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Gatchalian to NCIP: Balance IP rights with nat’l development needs

BANGUI, ILOCOS NORTE, Philippines – Giant turbines of the first wind farm in South East Asia dominate the coastline of this small town in northern Philippines as seen in this 18 April 2014 file photo. However, development of other local energy projects are impeded by red tape and indecisiveness prompting Senate Committee on Energy chair Senator Win Gatchalian to legislate measures that will mandate government agencies to restructure their permitting processes. Photo by Mark Cayabyab/OS WIN GATCHALIAN

Senator Win Gatchalian is pushing the National Commission on Indigenous Peoples (NCIP) to cut its lengthy permitting system and address persistent complaints of unreasonable delays in the issuance of permits for power generation projects which are vital to fostering sustainable economic development felt by all Filipinos.

In line with this, Gatchalian asked NCIP chairperson Atty. Leonor Oralde-Quintayo to submit a flowchart of its procedure in the issuance of a Certificate of No Overlap (CNO) and a Free and Prior Informed Consent (FPIC), and suggestions on how to shorten the process.

“We need to streamline the process because red tape is killing our country. We need your cooperation here because your office is one of the biggest bottlenecks in sustainable development,” Gatchalian said during the Senate Committee on Finance hearing on the proposed 2018 budget of the NCIP.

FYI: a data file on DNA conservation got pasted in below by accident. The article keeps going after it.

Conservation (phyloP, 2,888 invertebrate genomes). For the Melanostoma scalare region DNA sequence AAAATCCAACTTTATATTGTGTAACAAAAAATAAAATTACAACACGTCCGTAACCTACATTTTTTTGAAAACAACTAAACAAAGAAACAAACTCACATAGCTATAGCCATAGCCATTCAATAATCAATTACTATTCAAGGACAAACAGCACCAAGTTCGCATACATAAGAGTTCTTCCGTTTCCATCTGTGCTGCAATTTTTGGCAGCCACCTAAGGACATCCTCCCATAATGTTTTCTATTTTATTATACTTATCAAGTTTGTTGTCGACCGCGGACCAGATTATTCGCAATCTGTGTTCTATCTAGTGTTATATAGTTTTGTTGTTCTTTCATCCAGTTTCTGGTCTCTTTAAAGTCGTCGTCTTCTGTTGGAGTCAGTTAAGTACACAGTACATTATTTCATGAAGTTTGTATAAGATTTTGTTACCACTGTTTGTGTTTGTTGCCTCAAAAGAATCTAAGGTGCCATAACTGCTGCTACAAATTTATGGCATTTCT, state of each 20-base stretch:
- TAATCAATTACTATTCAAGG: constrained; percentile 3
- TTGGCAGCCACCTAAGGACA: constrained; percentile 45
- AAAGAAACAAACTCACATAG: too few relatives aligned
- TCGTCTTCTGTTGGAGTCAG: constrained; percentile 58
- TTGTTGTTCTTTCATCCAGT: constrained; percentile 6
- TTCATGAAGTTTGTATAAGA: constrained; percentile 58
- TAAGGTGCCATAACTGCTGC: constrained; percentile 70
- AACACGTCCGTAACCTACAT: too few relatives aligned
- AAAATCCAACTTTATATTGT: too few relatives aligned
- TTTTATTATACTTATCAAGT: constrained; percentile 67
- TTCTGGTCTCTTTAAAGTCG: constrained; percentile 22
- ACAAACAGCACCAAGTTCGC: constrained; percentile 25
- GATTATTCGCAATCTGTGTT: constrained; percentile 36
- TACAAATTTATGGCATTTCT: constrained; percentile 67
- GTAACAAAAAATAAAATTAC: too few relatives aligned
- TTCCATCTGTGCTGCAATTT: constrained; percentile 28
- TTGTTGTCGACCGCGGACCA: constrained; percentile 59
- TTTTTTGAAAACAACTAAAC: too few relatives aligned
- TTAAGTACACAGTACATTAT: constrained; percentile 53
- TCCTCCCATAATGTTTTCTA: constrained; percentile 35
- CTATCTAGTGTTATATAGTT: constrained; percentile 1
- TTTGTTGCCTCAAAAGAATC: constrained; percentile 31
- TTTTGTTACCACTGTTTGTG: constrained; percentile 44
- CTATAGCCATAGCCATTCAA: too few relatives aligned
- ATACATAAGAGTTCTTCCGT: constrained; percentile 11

He acknowledged the difficulty of obtaining the consent of indigenous peoples groups throughout the country due to limited funding and personnel, but he stressed that the NCIP has to do basic internal housekeeping and improve its workflow.

“We want to help you, we don’t want to isolate the NCIP. We want to balance the rights of indigenous peoples and the development of all. Sabay-sabay tayo sa pag-asenso,” the senator added.

Gatchalian has sponsored on the Senate floor the proposed Energy Virtual One Stop Shop of 2017 (Senate Bill No. 1439, known for short as the EVOSS Act), which seeks to restructure the permitting process for new energy generation developers, including cutting short the NCIP timeframe of 2 to 4 years to process and release the CNO and the FPIC.

Quintayo told senators during the budget hearing that the FPIC takes years to be issued because the NCIP has limited manpower and resources to fast-track public consultations with the country’s 14 to 17 million indigenous peoples belonging to 110 ethno-linguistic groups, who are mainly concentrated in Northern Luzon (Cordillera Administrative Region) and Mindanao (61%), with some groups in the Visayas area.

But Gatchalian noted that the NCIP has a total of 1,588 approved plantilla positions, of which 1,359 are filled, 229 are unfilled, and 52 job order contracts, as indicated in the breakdown of its proposed budget.

“You can expedite the whole process of permitting because you have more than enough people to do the community consultations. There is no excuse for the prolonged permitting procedure,” Gatchalian said, adding: “Help us defend your budget (in plenary). Give us your commitment that you will no longer be the cause of delay in our nation’s sustainable development.”